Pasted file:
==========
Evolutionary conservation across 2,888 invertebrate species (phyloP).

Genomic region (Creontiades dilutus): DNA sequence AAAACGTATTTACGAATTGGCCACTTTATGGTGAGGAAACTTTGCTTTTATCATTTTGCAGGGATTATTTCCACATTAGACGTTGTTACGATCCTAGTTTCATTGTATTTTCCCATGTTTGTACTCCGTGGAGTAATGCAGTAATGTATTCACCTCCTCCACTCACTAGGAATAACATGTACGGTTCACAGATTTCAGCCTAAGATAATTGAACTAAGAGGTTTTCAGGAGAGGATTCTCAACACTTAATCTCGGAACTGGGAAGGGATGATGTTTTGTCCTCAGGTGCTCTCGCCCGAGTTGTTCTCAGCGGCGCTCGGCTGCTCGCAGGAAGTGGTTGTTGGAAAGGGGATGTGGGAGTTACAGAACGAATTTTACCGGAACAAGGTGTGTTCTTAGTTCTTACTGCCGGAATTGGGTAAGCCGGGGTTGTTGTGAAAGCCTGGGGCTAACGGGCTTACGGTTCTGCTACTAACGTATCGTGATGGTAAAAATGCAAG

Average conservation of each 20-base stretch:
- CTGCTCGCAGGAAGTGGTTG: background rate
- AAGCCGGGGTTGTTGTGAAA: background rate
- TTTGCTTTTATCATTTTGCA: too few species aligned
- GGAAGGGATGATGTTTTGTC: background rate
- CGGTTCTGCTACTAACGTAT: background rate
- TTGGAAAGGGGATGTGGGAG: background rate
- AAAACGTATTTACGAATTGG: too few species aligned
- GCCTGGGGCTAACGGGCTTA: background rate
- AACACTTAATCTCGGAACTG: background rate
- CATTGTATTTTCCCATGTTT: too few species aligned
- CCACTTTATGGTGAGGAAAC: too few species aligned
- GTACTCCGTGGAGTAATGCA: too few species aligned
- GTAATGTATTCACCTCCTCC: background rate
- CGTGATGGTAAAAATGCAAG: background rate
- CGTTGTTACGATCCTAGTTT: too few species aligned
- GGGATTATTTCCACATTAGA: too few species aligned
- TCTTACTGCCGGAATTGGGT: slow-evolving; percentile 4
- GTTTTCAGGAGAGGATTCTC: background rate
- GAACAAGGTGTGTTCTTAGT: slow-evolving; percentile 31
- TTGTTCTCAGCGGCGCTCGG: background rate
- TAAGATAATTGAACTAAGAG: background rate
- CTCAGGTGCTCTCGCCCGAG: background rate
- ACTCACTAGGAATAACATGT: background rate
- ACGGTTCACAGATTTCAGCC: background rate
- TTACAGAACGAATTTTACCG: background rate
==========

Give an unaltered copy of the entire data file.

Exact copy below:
Evolutionary conservation across 2,888 invertebrate species (phyloP).

Genomic region (Creontiades dilutus): DNA sequence AAAACGTATTTACGAATTGGCCACTTTATGGTGAGGAAACTTTGCTTTTATCATTTTGCAGGGATTATTTCCACATTAGACGTTGTTACGATCCTAGTTTCATTGTATTTTCCCATGTTTGTACTCCGTGGAGTAATGCAGTAATGTATTCACCTCCTCCACTCACTAGGAATAACATGTACGGTTCACAGATTTCAGCCTAAGATAATTGAACTAAGAGGTTTTCAGGAGAGGATTCTCAACACTTAATCTCGGAACTGGGAAGGGATGATGTTTTGTCCTCAGGTGCTCTCGCCCGAGTTGTTCTCAGCGGCGCTCGGCTGCTCGCAGGAAGTGGTTGTTGGAAAGGGGATGTGGGAGTTACAGAACGAATTTTACCGGAACAAGGTGTGTTCTTAGTTCTTACTGCCGGAATTGGGTAAGCCGGGGTTGTTGTGAAAGCCTGGGGCTAACGGGCTTACGGTTCTGCTACTAACGTATCGTGATGGTAAAAATGCAAG

Average conservation of each 20-base stretch:
- CTGCTCGCAGGAAGTGGTTG: background rate
- AAGCCGGGGTTGTTGTGAAA: background rate
- TTTGCTTTTATCATTTTGCA: too few species aligned
- GGAAGGGATGATGTTTTGTC: background rate
- CGGTTCTGCTACTAACGTAT: background rate
- TTGGAAAGGGGATGTGGGAG: background rate
- AAAACGTATTTACGAATTGG: too few species aligned
- GCCTGGGGCTAACGGGCTTA: background rate
- AACACTTAATCTCGGAACTG: background rate
- CATTGTATTTTCCCATGTTT: too few species aligned
- CCACTTTATGGTGAGGAAAC: too few species aligned
- GTACTCCGTGGAGTAATGCA: too few species aligned
- GTAATGTATTCACCTCCTCC: background rate
- CGTGATGGTAAAAATGCAAG: background rate
- CGTTGTTACGATCCTAGTTT: too few species aligned
- GGGATTATTTCCACATTAGA: too few species aligned
- TCTTACTGCCGGAATTGGGT: slow-evolving; percentile 4
- GTTTTCAGGAGAGGATTCTC: background rate
- GAACAAGGTGTGTTCTTAGT: slow-evolving; percentile 31
- TTGTTCTCAGCGGCGCTCGG: background rate
- TAAGATAATTGAACTAAGAG: background rate
- CTCAGGTGCTCTCGCCCGAG: background rate
- ACTCACTAGGAATAACATGT: background rate
- ACGGTTCACAGATTTCAGCC: background rate
- TTACAGAACGAATTTTACCG: background rate